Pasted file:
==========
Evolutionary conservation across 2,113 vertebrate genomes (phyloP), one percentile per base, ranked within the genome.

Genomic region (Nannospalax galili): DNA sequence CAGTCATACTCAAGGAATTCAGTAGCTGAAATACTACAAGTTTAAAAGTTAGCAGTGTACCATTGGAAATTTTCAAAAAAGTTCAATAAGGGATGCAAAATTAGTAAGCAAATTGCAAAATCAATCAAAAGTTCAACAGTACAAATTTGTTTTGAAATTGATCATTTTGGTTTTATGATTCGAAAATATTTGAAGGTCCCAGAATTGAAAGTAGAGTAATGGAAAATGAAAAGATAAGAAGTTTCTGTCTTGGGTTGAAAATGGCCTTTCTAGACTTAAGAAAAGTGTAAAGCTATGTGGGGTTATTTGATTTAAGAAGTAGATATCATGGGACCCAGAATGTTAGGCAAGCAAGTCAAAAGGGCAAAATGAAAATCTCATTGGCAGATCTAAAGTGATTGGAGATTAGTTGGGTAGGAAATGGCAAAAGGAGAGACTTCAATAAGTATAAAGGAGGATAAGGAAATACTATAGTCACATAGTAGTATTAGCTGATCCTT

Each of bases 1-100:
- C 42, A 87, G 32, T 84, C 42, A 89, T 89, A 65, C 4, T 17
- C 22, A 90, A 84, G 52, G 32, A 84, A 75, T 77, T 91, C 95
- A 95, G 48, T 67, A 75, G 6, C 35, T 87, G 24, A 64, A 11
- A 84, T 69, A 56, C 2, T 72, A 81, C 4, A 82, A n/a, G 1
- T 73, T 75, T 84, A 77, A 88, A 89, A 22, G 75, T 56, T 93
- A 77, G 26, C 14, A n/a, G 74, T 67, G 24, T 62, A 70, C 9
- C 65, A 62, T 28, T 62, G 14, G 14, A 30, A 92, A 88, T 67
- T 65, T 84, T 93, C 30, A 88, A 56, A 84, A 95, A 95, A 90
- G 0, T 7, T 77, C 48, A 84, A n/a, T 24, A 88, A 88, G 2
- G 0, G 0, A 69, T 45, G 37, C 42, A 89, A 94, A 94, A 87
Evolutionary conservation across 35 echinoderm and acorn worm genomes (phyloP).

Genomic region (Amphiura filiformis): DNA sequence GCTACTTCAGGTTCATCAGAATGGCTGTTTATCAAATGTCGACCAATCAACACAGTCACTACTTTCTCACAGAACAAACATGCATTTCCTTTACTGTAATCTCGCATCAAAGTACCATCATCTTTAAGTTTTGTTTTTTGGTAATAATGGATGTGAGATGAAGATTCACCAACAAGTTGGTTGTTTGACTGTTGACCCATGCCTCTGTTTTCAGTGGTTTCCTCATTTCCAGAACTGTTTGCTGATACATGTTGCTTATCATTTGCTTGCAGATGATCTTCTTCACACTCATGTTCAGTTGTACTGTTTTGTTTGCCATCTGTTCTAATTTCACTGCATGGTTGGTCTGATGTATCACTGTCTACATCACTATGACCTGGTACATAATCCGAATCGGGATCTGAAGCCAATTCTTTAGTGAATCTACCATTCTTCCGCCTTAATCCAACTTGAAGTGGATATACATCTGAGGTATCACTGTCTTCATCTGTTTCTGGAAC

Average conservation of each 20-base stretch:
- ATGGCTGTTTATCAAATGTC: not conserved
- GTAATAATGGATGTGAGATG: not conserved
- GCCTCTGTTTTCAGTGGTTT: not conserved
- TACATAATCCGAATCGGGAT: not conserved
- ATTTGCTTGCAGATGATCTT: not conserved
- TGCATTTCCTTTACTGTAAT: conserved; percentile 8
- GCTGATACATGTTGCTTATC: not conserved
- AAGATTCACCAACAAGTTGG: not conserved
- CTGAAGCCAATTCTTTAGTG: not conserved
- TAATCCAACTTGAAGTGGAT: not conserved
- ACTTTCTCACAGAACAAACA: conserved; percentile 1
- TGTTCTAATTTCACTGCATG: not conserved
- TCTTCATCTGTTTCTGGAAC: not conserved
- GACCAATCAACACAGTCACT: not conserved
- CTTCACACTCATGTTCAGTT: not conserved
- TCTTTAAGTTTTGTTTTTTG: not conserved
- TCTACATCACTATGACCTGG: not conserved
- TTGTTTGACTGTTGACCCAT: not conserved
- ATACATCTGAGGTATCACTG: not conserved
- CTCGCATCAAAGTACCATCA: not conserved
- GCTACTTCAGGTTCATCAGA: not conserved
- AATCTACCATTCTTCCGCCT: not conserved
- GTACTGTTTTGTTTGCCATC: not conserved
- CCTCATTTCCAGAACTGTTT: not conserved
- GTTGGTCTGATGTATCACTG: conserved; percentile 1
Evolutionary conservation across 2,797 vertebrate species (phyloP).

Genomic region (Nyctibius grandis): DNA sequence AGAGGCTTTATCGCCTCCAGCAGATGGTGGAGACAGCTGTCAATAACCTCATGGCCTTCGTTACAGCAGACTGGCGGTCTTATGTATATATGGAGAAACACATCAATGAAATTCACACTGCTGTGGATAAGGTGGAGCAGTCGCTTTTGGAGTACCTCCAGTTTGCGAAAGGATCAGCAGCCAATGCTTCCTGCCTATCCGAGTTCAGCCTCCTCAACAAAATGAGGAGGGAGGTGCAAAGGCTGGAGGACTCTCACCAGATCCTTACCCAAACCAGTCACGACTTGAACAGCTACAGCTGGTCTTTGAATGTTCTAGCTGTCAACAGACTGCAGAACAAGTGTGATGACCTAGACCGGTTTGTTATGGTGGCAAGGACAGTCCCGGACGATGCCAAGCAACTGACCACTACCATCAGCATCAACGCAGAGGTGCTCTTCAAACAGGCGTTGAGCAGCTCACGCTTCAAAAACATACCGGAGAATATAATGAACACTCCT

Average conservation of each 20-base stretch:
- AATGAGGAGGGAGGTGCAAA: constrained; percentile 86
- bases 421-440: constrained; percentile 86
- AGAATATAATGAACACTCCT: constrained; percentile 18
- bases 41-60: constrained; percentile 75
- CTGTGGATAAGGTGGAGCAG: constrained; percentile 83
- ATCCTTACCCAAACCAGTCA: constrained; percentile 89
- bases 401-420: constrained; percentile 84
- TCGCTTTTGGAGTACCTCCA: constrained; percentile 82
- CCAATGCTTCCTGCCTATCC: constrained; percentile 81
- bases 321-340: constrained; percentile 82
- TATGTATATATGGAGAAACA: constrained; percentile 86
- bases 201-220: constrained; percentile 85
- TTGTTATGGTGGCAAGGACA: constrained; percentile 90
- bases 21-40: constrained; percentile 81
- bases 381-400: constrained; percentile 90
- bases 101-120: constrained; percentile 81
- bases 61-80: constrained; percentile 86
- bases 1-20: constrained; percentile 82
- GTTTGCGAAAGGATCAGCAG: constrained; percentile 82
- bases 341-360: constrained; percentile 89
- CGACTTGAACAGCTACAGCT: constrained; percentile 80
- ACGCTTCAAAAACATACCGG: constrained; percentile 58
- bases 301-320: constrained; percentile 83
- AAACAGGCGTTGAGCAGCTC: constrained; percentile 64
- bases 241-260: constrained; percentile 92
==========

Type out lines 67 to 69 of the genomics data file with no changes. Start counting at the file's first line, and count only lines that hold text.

- bases 301-320: constrained; percentile 83
- AAACAGGCGTTGAGCAGCTC: constrained; percentile 64
- bases 241-260: constrained; percentile 92